(AP Photo/Seth Wenig)
Downtown Brooklyn has experienced some of the fastest growth of any New York City neighborhood over the last 15 years, thanks, says a new report, to city investment in public parks, a major land use rezoning, and growth in private sector employment and business incubation.
The report, commissioned by the Downtown Brooklyn Partnership and produced by the NYU Rudin Center for Transportation Policy and Management, defines the Downtown Brooklyn area broadly beyond the commercial core.
Growth in several neighborhoods has been enormous, with the overall population increasing by 17 percent between 2000 and 2013, the young adult population (ages 18-44) increasing by nearly 29 percent, and the number of residents with a four-year college degree increasing from 35 to 55 percent over the same period. Private sector employment rose by nearly one-third, an increase of 17,078 jobs, with growth concentrated in the media and information, technical, hospitality, and arts sectors.
New construction has also boomed, with nearly 41 million square feet of residential, commercial and institutional building completed, under construction or in the pipeline. The city and state have invested over $1.5 billion in the neighborhood; another $10 billion has poured in through private investment.
According to the report this transformation comes at the nexus of three major influences: a citywide economic uptick and crime downturn, the emergence of Brooklyn as a global brand and innovation hub, and new public policies that have created parks and open spaces and a more permissive and flexible zoning code.
A 2004 rezone called for retail space on the ground floor of new residential and office buildings, encouraged higher density, and offered incentives to developers to build community assets — like affordable housing or healthcare centers — in exchange for more square footage. But the construction of new office space, the primary goal of the rezone, has progressed more slowly than the development of new residential units. Companies are relocating to Downtown Brooklyn in droves, fleeing high rents in Manhattan and moving to where skilled workers live. Among the report’s recommendations for the continued vitality and growth is ensuring the many new businesses moving to or incubated in the neighborhood have the space to grow and remain there. (Even though the rezone didn’t produce exactly the intended results, the report cautions against returning to a more restrictive code.)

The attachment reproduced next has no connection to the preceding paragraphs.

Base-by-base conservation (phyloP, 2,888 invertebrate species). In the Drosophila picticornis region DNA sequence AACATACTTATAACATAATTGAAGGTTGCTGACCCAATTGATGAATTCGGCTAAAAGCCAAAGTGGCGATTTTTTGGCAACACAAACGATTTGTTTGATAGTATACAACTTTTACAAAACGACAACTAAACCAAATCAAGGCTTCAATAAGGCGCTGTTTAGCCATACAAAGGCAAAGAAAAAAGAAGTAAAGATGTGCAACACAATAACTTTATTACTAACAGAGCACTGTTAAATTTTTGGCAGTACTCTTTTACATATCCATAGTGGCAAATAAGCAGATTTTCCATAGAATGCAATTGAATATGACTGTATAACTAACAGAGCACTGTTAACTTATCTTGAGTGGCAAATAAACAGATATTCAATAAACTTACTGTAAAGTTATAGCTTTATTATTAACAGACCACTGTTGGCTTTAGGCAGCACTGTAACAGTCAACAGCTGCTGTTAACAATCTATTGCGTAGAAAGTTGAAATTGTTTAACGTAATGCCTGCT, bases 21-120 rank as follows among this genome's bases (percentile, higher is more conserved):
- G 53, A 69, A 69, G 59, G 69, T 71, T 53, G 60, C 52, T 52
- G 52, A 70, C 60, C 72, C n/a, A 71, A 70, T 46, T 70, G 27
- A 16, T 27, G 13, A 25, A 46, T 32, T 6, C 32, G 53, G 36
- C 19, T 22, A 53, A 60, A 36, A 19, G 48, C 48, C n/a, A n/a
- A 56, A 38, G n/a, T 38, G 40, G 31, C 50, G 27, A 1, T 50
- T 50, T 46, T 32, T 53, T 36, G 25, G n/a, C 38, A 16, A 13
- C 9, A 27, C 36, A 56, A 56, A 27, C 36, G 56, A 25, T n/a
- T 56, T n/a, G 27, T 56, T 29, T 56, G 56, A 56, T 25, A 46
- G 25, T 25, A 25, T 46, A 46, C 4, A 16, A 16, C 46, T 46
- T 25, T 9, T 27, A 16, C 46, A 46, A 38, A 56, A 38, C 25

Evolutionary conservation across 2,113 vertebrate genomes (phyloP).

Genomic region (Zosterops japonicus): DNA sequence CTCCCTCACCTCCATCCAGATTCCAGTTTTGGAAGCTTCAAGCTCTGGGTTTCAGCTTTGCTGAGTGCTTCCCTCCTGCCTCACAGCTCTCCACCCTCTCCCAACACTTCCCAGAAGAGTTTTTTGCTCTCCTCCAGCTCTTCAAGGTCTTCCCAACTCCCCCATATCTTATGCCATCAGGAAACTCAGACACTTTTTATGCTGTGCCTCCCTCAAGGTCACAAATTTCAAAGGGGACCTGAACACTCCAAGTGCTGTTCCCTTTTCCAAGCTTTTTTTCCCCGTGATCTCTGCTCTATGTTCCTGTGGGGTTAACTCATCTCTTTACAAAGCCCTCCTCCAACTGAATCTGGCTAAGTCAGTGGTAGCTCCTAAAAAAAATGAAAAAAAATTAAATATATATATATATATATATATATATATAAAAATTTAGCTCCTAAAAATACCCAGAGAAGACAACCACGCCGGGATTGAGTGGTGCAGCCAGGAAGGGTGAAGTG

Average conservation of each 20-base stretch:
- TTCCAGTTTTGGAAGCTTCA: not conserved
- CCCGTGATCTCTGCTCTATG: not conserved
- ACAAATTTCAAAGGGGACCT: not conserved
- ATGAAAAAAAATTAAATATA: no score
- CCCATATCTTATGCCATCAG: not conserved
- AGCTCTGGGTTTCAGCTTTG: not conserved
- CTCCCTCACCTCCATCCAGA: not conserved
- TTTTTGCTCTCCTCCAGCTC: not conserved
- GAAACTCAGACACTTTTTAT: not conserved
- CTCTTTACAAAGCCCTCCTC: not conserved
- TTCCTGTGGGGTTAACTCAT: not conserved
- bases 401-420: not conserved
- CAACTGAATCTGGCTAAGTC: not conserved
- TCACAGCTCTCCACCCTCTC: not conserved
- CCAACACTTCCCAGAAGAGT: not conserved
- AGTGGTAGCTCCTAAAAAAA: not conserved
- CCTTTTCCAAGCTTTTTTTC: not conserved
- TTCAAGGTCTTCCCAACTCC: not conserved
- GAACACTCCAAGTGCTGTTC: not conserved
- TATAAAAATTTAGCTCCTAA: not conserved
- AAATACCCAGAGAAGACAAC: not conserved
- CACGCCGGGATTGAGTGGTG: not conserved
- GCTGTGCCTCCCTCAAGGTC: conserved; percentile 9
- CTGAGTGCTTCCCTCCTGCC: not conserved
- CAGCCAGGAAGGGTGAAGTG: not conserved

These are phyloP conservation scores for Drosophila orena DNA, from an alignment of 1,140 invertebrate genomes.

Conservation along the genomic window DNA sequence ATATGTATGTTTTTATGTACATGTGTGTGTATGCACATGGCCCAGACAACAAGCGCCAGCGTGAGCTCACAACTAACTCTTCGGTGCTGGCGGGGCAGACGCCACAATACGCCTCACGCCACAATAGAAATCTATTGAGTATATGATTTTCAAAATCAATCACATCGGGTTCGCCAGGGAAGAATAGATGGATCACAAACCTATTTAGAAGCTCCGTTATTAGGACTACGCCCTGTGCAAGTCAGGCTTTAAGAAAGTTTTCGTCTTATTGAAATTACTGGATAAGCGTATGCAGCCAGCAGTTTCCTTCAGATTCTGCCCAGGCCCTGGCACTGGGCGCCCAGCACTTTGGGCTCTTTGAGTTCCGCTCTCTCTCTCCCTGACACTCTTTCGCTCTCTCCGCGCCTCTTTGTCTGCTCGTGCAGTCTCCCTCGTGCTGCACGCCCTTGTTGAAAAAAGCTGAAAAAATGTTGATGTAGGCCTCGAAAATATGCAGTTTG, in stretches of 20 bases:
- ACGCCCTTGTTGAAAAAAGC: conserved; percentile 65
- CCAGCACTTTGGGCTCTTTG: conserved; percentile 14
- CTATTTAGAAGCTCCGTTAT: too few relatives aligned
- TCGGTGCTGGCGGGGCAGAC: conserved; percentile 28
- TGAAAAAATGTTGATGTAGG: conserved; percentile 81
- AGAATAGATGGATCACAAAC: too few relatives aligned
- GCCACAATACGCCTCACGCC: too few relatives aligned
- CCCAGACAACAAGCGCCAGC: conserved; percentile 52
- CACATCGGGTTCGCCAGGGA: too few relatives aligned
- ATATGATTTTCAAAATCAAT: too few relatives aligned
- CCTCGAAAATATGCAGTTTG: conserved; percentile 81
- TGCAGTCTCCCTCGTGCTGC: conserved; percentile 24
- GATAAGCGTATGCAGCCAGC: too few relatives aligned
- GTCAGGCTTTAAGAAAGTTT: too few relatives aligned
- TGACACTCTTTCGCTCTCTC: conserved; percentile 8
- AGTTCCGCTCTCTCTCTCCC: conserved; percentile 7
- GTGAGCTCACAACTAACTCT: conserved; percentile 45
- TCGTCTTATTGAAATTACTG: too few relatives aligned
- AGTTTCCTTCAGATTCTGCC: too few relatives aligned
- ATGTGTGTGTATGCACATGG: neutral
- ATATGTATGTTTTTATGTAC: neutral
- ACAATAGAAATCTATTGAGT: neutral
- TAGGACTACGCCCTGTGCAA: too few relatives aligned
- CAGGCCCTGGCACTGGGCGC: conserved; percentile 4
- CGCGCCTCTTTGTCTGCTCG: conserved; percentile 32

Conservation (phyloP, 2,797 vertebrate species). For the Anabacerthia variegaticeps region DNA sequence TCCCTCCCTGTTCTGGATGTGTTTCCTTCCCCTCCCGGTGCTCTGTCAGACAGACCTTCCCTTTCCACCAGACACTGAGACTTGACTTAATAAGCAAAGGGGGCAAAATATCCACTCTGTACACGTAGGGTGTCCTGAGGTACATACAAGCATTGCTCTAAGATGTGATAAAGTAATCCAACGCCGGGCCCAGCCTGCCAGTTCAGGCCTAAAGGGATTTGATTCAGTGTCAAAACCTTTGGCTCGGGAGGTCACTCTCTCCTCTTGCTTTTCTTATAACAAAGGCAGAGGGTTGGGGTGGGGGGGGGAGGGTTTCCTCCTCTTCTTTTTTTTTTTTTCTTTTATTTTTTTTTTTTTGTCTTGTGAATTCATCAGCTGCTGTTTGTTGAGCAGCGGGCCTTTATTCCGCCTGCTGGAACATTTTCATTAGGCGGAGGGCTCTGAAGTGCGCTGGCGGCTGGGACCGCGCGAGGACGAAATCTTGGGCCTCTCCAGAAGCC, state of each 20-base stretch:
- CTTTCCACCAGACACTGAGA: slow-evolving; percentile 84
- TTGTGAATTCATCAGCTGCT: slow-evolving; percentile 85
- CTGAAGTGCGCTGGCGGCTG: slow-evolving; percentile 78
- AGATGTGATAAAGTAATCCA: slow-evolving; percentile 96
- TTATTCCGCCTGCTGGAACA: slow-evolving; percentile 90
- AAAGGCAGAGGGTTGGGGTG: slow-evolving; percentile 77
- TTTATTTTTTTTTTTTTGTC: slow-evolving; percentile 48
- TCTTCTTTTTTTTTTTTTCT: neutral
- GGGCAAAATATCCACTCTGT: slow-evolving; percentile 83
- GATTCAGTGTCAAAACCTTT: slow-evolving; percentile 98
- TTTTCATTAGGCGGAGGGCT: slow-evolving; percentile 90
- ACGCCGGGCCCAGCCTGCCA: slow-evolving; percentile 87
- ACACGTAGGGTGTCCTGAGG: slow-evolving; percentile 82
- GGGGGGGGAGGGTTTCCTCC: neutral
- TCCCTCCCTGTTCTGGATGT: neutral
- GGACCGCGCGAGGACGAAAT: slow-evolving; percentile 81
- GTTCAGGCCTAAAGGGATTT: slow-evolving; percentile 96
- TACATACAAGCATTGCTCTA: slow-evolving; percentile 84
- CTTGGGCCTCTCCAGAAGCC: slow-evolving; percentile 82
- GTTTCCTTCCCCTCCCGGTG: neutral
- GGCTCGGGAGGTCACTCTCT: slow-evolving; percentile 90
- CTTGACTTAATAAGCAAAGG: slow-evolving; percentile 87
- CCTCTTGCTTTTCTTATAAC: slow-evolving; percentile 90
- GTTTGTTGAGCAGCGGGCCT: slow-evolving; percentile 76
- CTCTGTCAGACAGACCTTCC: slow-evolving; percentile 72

The report also lauds the neighborhood’s cultural and educational institutions for fostering business growth, and playing a key role in what it calls Brooklyn’s “innovation economy.” At least seven universities have launched business incubator and accelerator programs in the neighborhood, focused on everything from tech-oriented law to fashion entrepreneurship.
To ensure opportunity is equitably beneficial to residents, the report recommends creating high school career and technical education programs that will teach Brooklyn students skills that will allow them to participate in the “innovation economy.”
The report also cites the redevelopment of the Brooklyn Bridge Park and other open spaces as central to the neighborhood’s transformation. It recommends continuing and expanding such development, particularly for Commodore Barry Park, a site near several New York City Housing Authority projects that has suffered from chronic underinvestment.
If the growth is to continue, the report notes, public transportation to and from the neighborhood will need to improve. It recommends pursing multiple improvements simultaneously to increase access between the downtown core and the waterfront and Brooklyn Navy Yard, and new employment centers across the city, including Sunset Park, Long Island City and Astoria.